I have set the LORD always before me; because He is at my right hand I shall not be moved. Therefore my heart is glad, and my glory rejoices; my flesh also will rest in hope. For You will not leave my soul in Sheol, nor will You allow Your Holy One to see corruption. You will show me the path of life; in Your presence is fullness of joy; at Your right hand are pleasures forevermore. (Psalm 16:8-11)
He makes a similar statement in Psalm 17:15: "As for me, I will see Your face in righteousness; I shall be satisfied when I awake in Your likeness."
In the New Testament, Paul was ready anytime God chose to let him die. He writes, "For to me, to live is Christ, and to die is gain. . . . [T]o depart and be with Christ . . . is far better" (Philippians 1:21, 23). In comparison to the sufferings and persecutions of his physical life, he actually desired the better life that death would eventually bring.
For I am already being poured out as a drink offering, and the time of my departure is at hand. I have fought the good fight, I have finished the race, I have kept the faith. Finally, there is laid up for me the crown of righteousness, which the Lord, the righteous Judge, will give to me on that Day, and not to me only but also to all who have loved His appearing.
He knew that his next conscious moment after death—"on that Day"—he would be part of the resurrection to immortality! Each of these men, as well as many other saints in times past, had the "full assurance of faith" and "[held] fast the confession of our hope without wavering, for He who promised is faithful" (Hebrews 10:22-23).
"A Heart of Wisdom"
Have we reached this point? Are we ready to die in faith? Do we believe that God will save us and give us eternal life?
It is certainly natural to fear death, but through the sacrifice of Jesus Christ, we have been released from this bondage (Hebrews 2:14-15). Death—hopeless and final—really has no claim on us! We will still die physically, but the grave will not be able to hold us once God commands us to rise to immortality (I Thessalonians 4:13-18).
Some may have wondered how the saints in ages past could have died so peacefully in martyrdom—in sometimes very painful and gruesome ways. Here is the answer! They trusted God! They had accepted and believed God's view of death and time, and relied upon His power to bring their resurrection to pass!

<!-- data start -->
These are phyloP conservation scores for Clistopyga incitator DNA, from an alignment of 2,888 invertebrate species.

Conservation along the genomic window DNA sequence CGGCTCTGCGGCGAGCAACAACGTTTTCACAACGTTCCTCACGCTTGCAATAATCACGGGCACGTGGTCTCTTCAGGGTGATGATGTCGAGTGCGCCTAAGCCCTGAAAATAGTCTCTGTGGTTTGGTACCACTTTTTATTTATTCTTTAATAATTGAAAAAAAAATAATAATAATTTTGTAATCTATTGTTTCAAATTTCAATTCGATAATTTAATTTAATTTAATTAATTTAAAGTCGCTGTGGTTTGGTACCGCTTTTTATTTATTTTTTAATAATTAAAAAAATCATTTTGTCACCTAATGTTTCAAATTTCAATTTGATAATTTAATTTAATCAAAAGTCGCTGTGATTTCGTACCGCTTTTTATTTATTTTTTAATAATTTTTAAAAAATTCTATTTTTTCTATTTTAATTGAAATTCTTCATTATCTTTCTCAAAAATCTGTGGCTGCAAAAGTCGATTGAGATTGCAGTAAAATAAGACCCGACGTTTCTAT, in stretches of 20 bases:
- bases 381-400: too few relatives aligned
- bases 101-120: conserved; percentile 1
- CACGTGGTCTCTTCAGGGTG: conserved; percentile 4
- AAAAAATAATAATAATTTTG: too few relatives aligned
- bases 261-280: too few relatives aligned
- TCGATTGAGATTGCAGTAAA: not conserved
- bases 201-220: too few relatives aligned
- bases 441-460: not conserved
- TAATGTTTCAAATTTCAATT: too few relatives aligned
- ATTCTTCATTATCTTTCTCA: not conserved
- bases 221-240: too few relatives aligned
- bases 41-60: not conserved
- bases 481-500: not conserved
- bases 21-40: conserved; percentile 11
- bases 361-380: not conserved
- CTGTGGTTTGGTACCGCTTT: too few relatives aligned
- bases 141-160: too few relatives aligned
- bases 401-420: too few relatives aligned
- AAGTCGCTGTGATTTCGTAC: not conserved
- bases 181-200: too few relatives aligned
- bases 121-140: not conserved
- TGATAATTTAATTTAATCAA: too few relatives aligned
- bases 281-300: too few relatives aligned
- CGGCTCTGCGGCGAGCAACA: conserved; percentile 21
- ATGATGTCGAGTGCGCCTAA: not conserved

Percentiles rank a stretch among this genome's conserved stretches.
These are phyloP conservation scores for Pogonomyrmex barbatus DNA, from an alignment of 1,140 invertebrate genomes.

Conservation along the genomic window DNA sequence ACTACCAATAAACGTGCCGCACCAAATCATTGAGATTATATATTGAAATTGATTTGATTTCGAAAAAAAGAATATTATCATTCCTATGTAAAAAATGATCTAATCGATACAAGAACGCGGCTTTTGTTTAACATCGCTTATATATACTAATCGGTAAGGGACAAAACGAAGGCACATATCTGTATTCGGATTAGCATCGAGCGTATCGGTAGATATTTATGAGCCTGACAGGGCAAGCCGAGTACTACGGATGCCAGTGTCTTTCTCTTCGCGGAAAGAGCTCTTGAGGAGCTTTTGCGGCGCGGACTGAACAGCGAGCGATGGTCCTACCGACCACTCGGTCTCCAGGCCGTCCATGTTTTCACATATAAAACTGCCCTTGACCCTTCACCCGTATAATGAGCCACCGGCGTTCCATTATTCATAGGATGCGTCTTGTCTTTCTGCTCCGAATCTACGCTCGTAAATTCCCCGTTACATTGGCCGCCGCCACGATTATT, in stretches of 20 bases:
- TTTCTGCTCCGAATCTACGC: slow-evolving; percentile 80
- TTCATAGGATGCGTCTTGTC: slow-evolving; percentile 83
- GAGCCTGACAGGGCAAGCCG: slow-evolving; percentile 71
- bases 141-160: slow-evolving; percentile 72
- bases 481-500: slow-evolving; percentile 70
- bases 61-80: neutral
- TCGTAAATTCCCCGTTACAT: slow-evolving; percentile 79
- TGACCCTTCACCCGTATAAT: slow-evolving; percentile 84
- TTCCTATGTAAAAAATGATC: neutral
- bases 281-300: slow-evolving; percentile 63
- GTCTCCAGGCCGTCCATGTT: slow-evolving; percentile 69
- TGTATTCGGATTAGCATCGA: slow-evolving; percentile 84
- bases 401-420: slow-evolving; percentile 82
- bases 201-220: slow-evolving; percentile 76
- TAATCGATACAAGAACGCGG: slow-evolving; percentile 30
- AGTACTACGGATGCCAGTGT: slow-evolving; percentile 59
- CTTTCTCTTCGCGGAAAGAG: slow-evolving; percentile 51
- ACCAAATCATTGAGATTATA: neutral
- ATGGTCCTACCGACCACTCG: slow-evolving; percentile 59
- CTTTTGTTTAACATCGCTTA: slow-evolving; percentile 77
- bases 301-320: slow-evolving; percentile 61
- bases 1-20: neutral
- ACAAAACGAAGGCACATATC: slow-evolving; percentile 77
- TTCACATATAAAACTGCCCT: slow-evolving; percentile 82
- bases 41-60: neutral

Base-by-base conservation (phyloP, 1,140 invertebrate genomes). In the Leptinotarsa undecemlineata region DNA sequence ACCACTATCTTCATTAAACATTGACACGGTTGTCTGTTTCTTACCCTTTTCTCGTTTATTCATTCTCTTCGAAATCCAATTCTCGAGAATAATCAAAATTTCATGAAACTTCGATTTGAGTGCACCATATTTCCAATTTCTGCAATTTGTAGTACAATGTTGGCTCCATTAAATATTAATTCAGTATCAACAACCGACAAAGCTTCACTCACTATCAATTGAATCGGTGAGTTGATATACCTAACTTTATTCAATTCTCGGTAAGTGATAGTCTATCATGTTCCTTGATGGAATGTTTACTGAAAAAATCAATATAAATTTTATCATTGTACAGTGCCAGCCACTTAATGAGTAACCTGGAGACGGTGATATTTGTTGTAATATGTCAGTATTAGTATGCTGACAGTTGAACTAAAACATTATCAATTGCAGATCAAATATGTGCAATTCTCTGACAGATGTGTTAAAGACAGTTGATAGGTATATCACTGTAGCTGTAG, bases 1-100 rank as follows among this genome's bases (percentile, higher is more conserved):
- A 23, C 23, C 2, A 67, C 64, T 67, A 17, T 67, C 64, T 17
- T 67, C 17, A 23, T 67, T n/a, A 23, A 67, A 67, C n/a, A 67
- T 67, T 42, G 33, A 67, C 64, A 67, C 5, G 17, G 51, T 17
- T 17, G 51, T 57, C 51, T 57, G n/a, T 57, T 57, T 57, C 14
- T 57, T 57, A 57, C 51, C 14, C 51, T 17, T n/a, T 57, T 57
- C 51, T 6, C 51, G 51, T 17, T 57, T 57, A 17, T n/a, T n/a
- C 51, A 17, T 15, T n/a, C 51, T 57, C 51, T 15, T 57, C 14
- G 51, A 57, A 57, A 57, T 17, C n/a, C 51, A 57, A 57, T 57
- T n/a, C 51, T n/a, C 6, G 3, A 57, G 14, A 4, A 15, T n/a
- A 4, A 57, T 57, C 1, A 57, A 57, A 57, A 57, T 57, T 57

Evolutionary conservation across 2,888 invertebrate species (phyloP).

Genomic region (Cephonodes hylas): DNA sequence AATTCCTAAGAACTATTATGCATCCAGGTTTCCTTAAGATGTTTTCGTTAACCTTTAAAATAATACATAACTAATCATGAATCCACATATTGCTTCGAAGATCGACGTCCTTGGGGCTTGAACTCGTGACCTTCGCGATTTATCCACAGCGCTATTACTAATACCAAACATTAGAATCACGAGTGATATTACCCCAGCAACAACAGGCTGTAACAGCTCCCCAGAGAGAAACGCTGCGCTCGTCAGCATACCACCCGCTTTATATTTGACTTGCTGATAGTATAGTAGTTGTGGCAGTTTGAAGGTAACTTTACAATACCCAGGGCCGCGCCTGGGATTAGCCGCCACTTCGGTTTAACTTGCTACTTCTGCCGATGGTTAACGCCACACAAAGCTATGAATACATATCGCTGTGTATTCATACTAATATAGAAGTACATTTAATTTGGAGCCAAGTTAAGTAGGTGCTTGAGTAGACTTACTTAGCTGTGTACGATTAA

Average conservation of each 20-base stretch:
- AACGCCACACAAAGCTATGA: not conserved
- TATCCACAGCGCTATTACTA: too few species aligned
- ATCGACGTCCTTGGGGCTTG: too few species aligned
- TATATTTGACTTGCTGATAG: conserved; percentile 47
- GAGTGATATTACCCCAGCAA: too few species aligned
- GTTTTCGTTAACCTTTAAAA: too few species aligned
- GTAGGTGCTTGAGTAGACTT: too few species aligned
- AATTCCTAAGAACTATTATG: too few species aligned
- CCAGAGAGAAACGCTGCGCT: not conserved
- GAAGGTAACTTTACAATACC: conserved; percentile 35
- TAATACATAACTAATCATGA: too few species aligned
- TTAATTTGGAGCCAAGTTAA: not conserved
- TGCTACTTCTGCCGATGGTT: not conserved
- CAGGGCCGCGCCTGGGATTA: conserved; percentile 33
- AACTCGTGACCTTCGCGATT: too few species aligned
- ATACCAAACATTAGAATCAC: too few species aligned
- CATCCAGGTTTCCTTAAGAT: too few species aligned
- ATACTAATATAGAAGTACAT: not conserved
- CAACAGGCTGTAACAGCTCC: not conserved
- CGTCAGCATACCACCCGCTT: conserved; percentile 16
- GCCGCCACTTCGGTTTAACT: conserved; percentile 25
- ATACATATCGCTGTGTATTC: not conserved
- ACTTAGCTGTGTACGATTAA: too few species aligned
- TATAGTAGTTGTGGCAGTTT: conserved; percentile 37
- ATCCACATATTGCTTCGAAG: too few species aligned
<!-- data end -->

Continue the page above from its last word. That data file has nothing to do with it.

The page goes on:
In this light, it is interesting to notice how Moses concludes his comparison of God's and man's views of time in Psalm 90:12: "So teach us to number our days, that we may gain a heart of wisdom." We can take this in at least two ways.
1. We most commonly think of this in relation to Paul's admonition in Ephesians 5:16 to "[redeem] the time, because the days are evil." We say this means "use your time wisely because you only have so much of it." This is not wrong.
2. The second way grows out of the clause "that we may gain a heart of wisdom." Wisdom is the right, proper, godly application of knowledge and understanding. It is how we live with or apply what God has revealed to us. Thus, if we properly "number our days," we will live wisely.
To understand this second meaning, we can paraphrase the verse like this: "Help us to understand time and life as you do, so that we can live wisely." If we look at our lives, at our sojourn in the flesh, at our day of salvation, from the same perspective that God does, we will make the right decisions.
Paul explains in I Corinthians 2:6-16 that "we have the mind of Christ" because of the indwelling of the Holy Spirit. Now notice what Jesus' godly mind accomplished, acting in faith and hope and love:
Let this mind be in you which was also in Christ Jesus. . . . [He] made Himself of no reputation, taking the form of a servant, and coming in the likeness of men. And being found in appearance as a man, He humbled Himself and became obedient to the point of death, even the death of the cross. Therefore God also has highly exalted Him and given Him the name which is above every name . . . to the glory of God the Father. (Philippians 2:5, 7-9, 11)
The mind of Christ allowed Him 1) to become a man and take on all the weaknesses and temptations of humanity, and 2) to submit to a torture and death as no man has ever experienced. Why? To give glory to God the Father! For this He is exalted above all others.
It is this same mind, this same trust in the Father, that Christ's disciples must have. If we believe that Christ's return is imminent, we must also believe that some will suffer cruelly, even to the point of martyrdom. If we have the mind of Christ, which was willing to obey God to the point of death, death's sting will be "swallowed up in victory" (I Corinthians 15:54-58).
Whether or not we suffer persecution or martyrdom, it is a great consolation to know and believe and trust in God's perspective of time and life.